|Weasel Award of the Day|
Issue 11 (October 2007)
Dispatchers can be weasels no matter the industryAnd the weasel award of the day goes to the weekend dispatcher in Phoenix.
I am paid "$50 layover pay" if the dispatcher can't get me a load within 24 hours of my previous "empty call." In other words: after I drop the full trailer at the receiving customer, I get
paid $50 after 24 hours if Dispatch has not assigned another load to go fetch.
Note the time: He weaseled me out of $50, by 7 minutes.
The following occurred November 17-20, 2006, the weekend before Thanksgiving holiday.
I had been dispatched from Phoenix to fetch a load in El Paso Texas. I am to deadhead an empty trailer from Phoenix to El Paso. I am to swap the empty trailer for a full trailer.
This load I am to fetch will take me home in Memphis TN, just in time for Thanksgiving dinner.
Sunday Morning: I arrived at the El Paso terminal with plenty of time to refuel the truck.
I arrived at the shipper promptly on Sunday at noon, only to find out that the load is held up in US/Mexico Customs. The load will be released the next day (Monday). I inform dispatch of the problem.
I return to the El Paso terminal for the wait.
I had been thinking that I was supposed to be waiting for that load because the load would be released by the border guards in El Paso Texas the next day, Monday, about noon. I would still be able to make it to Memphis for Thanksgiving dinner.
So the weekend dispatcher in Phoenix cancels my load Sunday afternoon about 4:00 p.m., but does not tell me, or anyone else about it.
... There is no effort involved by doing nothing.
Monday at 11:42 AM. The next day's dispatcher in Phoenix issues a "preplan" for the next load. A really screwy load that picks up 380 miles away, back near Phoenix.
... Note the time: He's trying to weasel me out of $50, by 18 minutes.
Icing on that cake. The next day's dispatcher demands to know how I got to El Paso.
I calmly respond by re-telling the story about the load being held up by customs. But this dispatcher gets angry and argues that the particular load is not assigned to my truck, and demands ("Demands," mind you) to know how I got to El Paso as though I had stolen a truck.
... As though I simply got a wild hair up my pattootie, and drove nearly 400 miles for the fun of it.
... I should have responded by simply stating: "I-10 East for about 8 hours." That dispatcher would have popped.
At 11:53 AM, that dispatcher in Phoenix issues a "preplan" to fetch a load in El Paso to deliver in Houston.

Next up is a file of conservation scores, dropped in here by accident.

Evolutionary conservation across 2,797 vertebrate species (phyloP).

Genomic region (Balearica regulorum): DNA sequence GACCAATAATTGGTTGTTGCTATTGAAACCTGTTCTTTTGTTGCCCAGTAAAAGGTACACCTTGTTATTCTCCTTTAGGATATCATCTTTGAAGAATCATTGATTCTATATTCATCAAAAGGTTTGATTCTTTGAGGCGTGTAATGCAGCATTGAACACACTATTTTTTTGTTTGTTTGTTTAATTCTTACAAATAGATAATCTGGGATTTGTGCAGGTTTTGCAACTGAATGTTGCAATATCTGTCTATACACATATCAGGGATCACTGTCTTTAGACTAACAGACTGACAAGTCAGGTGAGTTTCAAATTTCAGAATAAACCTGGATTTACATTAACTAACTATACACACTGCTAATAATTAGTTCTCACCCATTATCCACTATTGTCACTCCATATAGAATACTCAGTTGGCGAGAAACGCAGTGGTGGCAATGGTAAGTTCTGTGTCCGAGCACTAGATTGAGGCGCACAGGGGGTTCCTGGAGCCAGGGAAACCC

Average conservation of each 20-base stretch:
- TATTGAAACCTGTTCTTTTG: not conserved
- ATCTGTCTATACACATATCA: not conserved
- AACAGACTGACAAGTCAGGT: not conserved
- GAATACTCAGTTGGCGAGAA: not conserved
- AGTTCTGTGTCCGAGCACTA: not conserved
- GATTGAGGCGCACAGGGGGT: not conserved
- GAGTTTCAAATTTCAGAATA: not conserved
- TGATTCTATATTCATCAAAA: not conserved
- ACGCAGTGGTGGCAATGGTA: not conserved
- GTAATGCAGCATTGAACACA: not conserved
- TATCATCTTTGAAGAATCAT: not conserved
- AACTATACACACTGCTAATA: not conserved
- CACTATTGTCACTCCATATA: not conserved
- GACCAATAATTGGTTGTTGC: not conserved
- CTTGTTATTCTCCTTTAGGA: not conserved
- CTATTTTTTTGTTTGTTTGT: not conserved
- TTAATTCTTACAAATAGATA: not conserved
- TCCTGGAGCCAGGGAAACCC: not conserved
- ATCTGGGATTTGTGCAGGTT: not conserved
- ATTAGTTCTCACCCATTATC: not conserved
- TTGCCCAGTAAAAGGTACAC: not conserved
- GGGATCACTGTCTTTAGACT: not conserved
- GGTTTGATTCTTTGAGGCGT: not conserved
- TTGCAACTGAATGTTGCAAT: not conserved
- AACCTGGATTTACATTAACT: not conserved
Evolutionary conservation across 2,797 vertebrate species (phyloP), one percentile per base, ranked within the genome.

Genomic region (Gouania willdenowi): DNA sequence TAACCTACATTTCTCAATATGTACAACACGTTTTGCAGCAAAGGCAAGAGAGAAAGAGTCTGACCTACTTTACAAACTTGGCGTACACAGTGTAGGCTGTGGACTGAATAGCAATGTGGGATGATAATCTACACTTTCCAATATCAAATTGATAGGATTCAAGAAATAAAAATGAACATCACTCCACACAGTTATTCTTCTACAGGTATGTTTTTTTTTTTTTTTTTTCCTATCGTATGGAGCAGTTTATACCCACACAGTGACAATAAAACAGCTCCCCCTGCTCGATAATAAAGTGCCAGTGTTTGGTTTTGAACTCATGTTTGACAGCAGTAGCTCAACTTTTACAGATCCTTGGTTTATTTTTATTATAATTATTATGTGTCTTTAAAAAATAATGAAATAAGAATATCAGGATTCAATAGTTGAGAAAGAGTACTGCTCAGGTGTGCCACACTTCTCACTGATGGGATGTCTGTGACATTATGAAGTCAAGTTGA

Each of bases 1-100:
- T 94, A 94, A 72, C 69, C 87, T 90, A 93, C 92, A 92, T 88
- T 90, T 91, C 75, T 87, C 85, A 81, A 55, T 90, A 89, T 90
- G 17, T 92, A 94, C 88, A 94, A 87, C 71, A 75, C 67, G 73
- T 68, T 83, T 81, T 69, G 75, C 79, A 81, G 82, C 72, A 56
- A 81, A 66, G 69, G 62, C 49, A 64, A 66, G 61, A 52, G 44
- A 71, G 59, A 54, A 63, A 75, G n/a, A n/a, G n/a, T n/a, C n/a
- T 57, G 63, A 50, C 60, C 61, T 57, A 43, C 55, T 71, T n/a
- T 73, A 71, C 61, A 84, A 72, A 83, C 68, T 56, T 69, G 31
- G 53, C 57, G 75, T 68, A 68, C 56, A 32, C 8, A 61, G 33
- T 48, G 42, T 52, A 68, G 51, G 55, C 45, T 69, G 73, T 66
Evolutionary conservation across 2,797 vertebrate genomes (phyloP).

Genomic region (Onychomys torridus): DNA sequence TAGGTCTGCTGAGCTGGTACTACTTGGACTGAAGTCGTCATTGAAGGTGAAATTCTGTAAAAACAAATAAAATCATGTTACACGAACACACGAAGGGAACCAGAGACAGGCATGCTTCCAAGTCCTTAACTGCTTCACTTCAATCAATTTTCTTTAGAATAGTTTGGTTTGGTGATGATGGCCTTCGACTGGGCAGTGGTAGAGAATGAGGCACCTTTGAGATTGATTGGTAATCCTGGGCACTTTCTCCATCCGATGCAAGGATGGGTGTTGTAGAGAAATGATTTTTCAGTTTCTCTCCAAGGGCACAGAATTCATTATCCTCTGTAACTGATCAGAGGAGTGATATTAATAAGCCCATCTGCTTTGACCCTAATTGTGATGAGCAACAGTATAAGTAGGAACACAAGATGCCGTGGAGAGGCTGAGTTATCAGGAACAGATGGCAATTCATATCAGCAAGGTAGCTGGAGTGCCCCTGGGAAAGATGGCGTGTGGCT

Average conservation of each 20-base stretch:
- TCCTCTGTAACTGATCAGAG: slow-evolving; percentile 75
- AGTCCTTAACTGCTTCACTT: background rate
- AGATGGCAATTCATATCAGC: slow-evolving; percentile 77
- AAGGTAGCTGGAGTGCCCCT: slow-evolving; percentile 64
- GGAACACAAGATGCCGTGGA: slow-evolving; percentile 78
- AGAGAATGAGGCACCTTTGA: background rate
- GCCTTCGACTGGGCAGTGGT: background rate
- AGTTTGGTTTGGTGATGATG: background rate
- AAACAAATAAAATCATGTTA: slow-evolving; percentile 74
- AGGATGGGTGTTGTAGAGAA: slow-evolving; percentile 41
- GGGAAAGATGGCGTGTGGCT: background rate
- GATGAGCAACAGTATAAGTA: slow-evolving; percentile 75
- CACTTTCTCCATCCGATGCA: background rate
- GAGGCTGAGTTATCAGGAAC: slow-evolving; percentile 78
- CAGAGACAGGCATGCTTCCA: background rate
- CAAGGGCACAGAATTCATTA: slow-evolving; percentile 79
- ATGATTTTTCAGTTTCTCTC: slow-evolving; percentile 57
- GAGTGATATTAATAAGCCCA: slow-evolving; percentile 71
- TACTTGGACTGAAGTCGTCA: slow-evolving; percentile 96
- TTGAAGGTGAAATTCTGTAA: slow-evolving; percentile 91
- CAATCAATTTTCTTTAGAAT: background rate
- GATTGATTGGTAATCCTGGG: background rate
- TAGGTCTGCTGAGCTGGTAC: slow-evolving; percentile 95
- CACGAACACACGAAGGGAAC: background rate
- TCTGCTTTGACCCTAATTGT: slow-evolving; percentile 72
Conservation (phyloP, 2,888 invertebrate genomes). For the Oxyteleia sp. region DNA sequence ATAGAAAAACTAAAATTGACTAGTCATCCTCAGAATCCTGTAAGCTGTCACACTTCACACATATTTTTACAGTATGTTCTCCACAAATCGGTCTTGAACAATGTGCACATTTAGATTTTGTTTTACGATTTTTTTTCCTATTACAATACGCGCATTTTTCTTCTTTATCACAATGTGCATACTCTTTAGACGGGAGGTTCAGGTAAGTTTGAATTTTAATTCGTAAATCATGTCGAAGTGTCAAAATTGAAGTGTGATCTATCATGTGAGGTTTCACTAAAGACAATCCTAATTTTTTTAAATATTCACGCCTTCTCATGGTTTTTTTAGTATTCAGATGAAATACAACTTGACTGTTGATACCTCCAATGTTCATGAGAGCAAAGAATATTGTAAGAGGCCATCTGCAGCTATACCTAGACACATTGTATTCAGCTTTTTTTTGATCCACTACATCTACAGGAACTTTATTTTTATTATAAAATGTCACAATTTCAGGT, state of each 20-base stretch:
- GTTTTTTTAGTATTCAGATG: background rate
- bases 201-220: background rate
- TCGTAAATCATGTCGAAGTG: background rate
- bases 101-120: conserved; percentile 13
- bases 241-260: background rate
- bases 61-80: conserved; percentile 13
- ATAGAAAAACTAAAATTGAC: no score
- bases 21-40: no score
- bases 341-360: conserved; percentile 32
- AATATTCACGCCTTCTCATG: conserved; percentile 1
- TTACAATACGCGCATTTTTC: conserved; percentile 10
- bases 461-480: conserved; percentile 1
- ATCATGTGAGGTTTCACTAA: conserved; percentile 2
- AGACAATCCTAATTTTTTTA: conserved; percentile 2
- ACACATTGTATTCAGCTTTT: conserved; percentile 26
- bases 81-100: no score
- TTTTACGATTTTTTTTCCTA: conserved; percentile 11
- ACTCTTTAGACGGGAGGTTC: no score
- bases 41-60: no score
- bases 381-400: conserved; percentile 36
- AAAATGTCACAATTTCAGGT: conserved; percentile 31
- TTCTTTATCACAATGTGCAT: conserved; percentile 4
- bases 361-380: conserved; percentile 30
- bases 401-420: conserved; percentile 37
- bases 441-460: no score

... Note the time: He weaseled me out of $50, by 7 minutes.
There is nothing that I can do about it. The weekend and night shift crews do not fall into the sphere of influence of my regular dayshift dispatcher.
... and I hear that all of the big trucking companies are all the same.
Problems with the load to Houston.
1. It is not going to Memphis.
2. The load has been sitting at the El Paso terminal for 36 hours.
3. The delivery appointment can not be met due to the long duration that the load had been sitting at the El Paso terminal.
... Irony: the load going to Houston is parked about 150 feet from my empty. I had been able to see that trailer for almost a full day. ... seven minutes shy of a full day.
When I got to Houston: because I missed the delivery appointment, I have to wait over six hours to pull up to the loading dock. I leave Houston Wednesday morning to fetch another load that delivers about 100 miles from Memphis, TN on Thanksgiving day.
I get to my home in Memphis around 7:00 PM Thanksgiving day.
... pizza is a poor substitute for a big dinner with hot turkey.
I have found this to be typical of weasels: weasels all subscribe to this motto:
"Inflict the highest amount of inconvenience to the greatest number of people, by doing the least amount of effort."
... I got weaseled out of $50 and Thanksgiving dinner.
... nearly caused a coronary to the other dispatcher.
All of this grief because a dispatcher did not inform anyone of his decision to cancel a load.
Lessons learned: Shave the minutes by fetching the load before refueling, and don't tell dispatch that the load is tied up in customs.
JJ writes that "Riding in a big rig is boring. Driving the rig is sorta like second nature for me, now that I have been doing it for over a year. I would rather drive than ride as passenger." We couldn't agree more.
JJ Tiger came out of retirement to join the fun as a road warrior. He drives an '06 Volvo semi for a major US carrier. JJ says that the Volvo is an easy truck to love as it rides really nice for a large truck and is reasonably quiet. For the motor-heads who drool over the specifications of mechanical things, JJ's Volvo sports a powerful red engine with the word "Cummins" on it.